RUSSIAN composer Alfred Schnittke is a rarity: a contemporary composer whose symphonies are eagerly awaited and treated as important events. They generate the kind of expectation and excitement that was common a century ago, but all too infrequent today.
Schnittke has composed seven symphonies, two of which were commissioned by American orchestras and heard in the US for the first time this month. His ``Symphony No. 6,'' commissioned by the National Symphony Orchestra, was given its world premiere by the orchestra on tour in Russia on Sept. 25; its American premiere was in Washington on Feb. 3, followed by a New York premiere at Carnegie Hall on Feb. 6. His ``Symphony No. 7,'' commissioned by the New York Philharmonic, was given its world premiere in New York on Feb. 10. New Yorkers were fortunate to hear both works for the first time in the space of a week.
Writing the word ``symphony'' on the top of a new score is, for most composers, a self-conscious act, an indication that they are wrestling with the past and grappling with traditional musical forms. The symphony is a 19th-century preoccupation; not surprisingly many contemporary composers have turned away from it, choosing names and forms that are not so laden with historical messages.
Schnittke, however, has always worked quite comfortably within the symphony, and his music has been a continual dialogue with the past. One of his most popular works, ``(K)ein Sommernachstraum'' (which the New York Philharmonic played on the same program with the ``Symphony No. 7'') is representative. Written for the 1985 Salzburg Festival, the work is a continual variation on a melodramatic pastiche of Mozart. It is a parody, sometimes lighthearted, sometimes grotesque, of Viennese music. As he does in many works, including the ``Symphony No. 7,'' Schnittke includes a harpsichord in the orchestra, which helps contribute to the work's mix of archaic and surreal sounds.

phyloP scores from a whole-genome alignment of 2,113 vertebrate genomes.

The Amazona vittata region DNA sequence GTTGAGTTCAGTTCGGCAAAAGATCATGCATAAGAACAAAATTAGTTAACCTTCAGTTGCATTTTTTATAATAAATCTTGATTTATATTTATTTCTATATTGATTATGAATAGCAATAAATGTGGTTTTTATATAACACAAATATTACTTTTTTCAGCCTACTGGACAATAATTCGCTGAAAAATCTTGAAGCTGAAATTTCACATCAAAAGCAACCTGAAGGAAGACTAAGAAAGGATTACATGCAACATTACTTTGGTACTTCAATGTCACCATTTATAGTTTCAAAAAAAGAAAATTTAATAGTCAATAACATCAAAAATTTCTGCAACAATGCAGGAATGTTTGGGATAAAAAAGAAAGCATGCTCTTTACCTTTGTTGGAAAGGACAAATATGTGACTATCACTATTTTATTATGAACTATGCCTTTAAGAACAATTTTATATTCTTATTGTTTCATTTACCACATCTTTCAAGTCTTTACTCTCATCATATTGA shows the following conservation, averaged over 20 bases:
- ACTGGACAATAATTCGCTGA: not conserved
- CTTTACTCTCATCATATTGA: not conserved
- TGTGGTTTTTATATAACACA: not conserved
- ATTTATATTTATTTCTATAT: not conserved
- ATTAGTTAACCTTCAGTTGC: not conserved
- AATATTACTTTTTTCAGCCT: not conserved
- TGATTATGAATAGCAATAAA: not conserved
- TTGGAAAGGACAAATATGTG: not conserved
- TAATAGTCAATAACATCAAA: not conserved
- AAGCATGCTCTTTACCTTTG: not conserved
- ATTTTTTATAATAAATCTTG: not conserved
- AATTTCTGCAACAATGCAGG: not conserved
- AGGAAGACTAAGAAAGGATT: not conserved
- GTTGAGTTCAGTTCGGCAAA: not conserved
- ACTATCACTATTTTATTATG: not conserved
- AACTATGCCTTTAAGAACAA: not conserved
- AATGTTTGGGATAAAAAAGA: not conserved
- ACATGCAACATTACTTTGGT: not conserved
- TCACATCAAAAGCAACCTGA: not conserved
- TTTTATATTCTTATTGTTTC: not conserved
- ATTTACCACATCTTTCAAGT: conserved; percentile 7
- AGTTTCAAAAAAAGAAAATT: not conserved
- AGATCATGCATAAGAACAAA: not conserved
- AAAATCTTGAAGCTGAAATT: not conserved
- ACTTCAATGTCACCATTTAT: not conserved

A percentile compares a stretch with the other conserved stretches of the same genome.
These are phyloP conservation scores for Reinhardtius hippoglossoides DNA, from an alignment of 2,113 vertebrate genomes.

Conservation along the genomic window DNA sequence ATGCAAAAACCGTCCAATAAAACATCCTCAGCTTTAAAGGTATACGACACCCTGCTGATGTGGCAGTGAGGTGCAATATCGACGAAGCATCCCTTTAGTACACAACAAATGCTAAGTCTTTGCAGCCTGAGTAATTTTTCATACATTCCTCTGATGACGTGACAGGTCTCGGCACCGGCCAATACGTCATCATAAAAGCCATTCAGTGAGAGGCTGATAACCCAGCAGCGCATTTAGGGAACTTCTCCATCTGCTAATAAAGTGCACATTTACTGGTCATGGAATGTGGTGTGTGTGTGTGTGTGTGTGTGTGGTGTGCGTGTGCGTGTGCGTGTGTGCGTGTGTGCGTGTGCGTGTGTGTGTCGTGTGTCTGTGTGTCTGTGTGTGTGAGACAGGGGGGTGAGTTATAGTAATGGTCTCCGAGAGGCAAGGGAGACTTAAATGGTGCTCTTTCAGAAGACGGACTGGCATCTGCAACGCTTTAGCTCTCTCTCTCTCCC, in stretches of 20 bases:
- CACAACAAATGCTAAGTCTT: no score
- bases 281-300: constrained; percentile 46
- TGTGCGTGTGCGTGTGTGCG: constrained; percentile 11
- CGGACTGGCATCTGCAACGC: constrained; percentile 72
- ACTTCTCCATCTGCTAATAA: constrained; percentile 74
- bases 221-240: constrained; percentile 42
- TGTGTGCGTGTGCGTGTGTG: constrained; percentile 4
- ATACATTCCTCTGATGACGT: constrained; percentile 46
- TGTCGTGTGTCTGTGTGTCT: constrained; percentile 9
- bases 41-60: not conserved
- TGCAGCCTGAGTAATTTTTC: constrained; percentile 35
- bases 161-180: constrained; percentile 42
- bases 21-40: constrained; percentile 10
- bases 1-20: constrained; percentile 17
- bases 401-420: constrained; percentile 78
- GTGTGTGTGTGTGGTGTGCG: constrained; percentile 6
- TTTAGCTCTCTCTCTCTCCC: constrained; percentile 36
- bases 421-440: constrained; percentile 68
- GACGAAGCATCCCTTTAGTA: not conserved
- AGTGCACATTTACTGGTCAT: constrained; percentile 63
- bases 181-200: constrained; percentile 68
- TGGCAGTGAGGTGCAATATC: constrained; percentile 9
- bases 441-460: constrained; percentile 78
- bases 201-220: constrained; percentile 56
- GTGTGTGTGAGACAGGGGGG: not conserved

The popularity of many of Schnittke's works is due, in part, to his innate sense of large-scale dramatic structure. Even if the musical architecture isn't perceived, there is still a kind of cinematic experience to his music. One senses that a serious story about man's condition in the contemporary world has been told.
The Symphonies No. 6 and 7 represent a new direction to Schnittke's music that may come as a disappointment to casual listeners. The phantasmagoric quality of his earlier works is gone. His signature clash of large orchestra forces is present, but is more restrained. His recognizable tonal themes are present as well, but they are mostly fractured and have a cold, clinical quality. Schnittke's two new symphonies are, for the most part, quiet, austere, and abstract works.
Both scores are written for very large orchestras, but Schnittke uses them in tiny pieces, isolating the winds, or the brass, and occasionally using only one or two instruments at a time. Long conversations between trombone and tuba crop up in both scores. The full orchestra is used intermittently, in short explosive bursts of noise. And while he never fails to delight the ear with novel instrumental sounds, Schnittke is working with a reduced palette, exploring the limits of orchestral asceticism in miniature.
For a long time Schnittke was heard as a Soviet composer whose music was an encoded rebellion against government censorship and repression. He was treated as another Shostakovich. Whether or not this has ever been an appropriate interpretation, it is clearly not valid anymore. The Symphonies Nos. 6 and 7 are indisputably post-Soviet works concerned with isolated musical questions more than political statements.
New metaphors are needed to describe these works. Imagine being given several glimpses of an abstract painting, followed by longer looks at the same painting from which elements have been removed. Both symphonies revolve around a similar core material, which is dissected down to the most elemental forms. The music seems to start and stop, each time taking up some new idea and exhausting it. Sometimes two instruments will play a single interval, yet one always senses its relation to the whole. The overall effect is at once frustrating for its severity and powerful in its simplicity.
Schnittke was present for the New York performances of both works. It was hard not to hear the final, wrenching moments of the ``Symphony No. 7,'' in which a single string bass plays a morbid waltz over a muted accompaniment, as an elegiac and valedictory statement. Schnittke is at the height of his compositional powers; an eighth symphony is in the works. One hopes that there will be more to come. The enthusiastic response of his New York audiences was an encouraging sign.